It’s hard not to get lost in Venice. I would imagine that even those without an incredible talent for getting lost such I possess could easily lose their way in the labrynth of alleyways and squares and bridges and dead ends here. Some of the passageways, some even with shops and bars along them, are barely wider than I am.
Somehow, though, it’s also entirely easy to get unlost. You no sooner realize that you’ve all but completely lost track of where you are, consult the map, realize that you can’t find any of the recent street names anywhere on it, give up, and head once again in the direction you thought was right before realizing you were hopelessly lost, and suddenly, you find yourself at your intended destination.
It’s quite a nice change from the whole, finally realizing where you thing where that realization is accompanied by the dawning understanding that you’ve actually walked completely out of the city and now have several miles between you and a state of unlostedness.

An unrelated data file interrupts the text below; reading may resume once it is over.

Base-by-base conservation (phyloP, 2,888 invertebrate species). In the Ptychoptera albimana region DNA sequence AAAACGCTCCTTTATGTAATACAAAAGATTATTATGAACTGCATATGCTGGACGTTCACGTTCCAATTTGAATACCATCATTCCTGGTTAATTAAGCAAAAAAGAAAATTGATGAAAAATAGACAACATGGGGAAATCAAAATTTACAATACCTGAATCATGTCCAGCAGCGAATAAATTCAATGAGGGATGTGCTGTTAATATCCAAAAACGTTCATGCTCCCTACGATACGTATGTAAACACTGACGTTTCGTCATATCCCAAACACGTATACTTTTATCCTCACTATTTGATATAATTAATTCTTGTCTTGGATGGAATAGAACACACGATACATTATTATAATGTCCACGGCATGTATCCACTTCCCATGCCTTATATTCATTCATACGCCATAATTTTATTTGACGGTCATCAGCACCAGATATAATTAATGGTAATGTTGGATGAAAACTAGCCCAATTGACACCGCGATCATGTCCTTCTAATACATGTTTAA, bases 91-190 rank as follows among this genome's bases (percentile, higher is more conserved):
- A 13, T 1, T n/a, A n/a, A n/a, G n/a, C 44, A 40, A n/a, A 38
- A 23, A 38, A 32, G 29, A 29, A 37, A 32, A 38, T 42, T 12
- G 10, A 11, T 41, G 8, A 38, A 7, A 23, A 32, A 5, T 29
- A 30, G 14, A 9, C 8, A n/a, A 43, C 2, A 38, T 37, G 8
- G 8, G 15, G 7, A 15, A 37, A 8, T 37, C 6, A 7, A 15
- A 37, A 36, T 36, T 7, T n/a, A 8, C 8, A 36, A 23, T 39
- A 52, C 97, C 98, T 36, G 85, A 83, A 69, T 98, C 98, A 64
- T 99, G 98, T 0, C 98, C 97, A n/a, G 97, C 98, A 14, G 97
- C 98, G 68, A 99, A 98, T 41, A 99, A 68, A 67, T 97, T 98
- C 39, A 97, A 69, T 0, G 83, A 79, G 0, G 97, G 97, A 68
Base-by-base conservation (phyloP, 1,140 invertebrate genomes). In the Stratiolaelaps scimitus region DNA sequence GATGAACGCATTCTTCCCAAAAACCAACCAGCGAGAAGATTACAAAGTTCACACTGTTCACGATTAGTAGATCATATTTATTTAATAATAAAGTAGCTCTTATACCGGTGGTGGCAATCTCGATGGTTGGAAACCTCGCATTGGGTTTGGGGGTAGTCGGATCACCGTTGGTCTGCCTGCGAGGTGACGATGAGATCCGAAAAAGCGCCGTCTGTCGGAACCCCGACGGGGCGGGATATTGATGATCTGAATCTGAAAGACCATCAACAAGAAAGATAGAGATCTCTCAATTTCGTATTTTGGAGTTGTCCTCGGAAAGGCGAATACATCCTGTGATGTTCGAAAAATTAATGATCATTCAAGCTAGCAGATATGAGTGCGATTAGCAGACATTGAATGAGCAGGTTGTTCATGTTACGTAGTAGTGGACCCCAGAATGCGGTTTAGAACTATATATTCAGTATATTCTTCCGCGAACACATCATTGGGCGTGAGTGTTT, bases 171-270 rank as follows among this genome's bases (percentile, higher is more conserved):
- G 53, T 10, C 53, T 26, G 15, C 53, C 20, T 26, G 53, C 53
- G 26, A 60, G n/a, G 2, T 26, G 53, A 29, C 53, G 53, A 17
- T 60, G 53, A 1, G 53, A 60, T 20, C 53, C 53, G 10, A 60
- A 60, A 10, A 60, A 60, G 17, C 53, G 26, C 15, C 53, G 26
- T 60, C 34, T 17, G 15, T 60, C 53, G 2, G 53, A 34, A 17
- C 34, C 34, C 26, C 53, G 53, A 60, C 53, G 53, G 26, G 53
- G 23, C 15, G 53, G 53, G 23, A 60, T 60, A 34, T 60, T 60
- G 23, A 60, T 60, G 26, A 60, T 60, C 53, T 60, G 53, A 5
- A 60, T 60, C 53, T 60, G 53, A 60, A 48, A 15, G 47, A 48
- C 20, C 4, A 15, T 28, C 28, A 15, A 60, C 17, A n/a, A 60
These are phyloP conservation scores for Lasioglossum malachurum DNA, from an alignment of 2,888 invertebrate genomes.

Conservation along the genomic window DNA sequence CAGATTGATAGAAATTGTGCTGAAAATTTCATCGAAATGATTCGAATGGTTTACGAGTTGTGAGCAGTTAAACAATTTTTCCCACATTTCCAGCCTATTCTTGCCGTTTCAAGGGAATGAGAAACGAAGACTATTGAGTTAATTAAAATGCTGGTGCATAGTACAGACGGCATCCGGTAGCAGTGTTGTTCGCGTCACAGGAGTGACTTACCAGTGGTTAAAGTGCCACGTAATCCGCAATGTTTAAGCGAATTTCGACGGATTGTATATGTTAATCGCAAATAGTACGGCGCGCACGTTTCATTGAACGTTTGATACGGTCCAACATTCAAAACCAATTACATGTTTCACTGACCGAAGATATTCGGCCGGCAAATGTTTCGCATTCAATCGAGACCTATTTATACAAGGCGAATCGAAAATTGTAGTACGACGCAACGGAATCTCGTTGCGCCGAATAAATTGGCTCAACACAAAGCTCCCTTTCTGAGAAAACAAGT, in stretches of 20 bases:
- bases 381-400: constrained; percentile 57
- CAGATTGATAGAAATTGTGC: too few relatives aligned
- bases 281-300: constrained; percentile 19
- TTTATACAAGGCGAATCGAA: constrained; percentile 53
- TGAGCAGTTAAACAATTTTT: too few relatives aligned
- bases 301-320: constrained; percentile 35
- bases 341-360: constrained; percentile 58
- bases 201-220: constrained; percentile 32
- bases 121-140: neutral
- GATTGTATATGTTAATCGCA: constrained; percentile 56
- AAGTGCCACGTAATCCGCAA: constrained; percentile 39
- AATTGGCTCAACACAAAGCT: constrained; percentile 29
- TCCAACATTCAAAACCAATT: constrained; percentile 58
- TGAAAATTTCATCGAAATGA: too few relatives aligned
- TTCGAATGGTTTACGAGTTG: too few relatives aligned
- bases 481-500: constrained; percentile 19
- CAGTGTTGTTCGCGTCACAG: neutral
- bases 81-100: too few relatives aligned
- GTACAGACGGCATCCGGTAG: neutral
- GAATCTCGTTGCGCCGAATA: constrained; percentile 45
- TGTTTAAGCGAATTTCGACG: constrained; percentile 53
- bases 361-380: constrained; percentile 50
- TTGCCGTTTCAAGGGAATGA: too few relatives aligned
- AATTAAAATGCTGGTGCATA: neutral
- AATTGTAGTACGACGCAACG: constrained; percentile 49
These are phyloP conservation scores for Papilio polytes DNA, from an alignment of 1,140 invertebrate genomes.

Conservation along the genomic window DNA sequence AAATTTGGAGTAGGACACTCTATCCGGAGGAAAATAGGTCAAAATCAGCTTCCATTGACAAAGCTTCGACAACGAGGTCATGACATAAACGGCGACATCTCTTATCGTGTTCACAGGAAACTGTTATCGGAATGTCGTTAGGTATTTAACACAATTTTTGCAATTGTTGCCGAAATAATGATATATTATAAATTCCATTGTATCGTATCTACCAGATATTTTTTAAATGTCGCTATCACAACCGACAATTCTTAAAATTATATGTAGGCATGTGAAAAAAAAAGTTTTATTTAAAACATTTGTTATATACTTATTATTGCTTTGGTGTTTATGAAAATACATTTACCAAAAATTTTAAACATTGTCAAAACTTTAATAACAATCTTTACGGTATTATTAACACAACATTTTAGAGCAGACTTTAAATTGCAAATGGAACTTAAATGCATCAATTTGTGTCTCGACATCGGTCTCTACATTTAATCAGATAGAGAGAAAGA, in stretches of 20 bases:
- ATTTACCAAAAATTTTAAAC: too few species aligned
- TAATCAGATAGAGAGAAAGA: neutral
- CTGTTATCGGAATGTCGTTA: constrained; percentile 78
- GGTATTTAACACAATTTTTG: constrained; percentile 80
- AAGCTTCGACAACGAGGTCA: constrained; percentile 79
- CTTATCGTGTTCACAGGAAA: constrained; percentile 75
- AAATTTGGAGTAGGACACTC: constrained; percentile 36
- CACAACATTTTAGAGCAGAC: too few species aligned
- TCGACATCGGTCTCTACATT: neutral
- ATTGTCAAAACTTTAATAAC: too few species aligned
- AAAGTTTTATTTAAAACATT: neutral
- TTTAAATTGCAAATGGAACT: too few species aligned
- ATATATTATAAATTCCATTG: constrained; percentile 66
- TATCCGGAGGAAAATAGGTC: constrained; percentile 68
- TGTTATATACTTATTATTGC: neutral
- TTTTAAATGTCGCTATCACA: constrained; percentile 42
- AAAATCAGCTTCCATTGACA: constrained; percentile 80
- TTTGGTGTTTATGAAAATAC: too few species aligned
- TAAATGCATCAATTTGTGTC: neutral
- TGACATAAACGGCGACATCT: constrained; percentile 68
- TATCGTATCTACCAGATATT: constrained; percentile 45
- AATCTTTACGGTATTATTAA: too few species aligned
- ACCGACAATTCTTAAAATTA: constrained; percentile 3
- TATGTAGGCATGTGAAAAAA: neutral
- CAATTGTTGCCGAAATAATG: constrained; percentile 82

This may be one of Venice’s charms, it’s surreal and yet simple navigability. There are lots of them, many of them almost bordering on not seeming quite real. There are no cars, so it just doesnt sound like a city. There are no main boulevards to speak of, other than those filled with water. You are constantly crossing bridges and making unexpected little turns. And, increasingly tonight as Carnevale is set to begin, you encounter people wearing long black cloaks, white masks, and tritipped hats.
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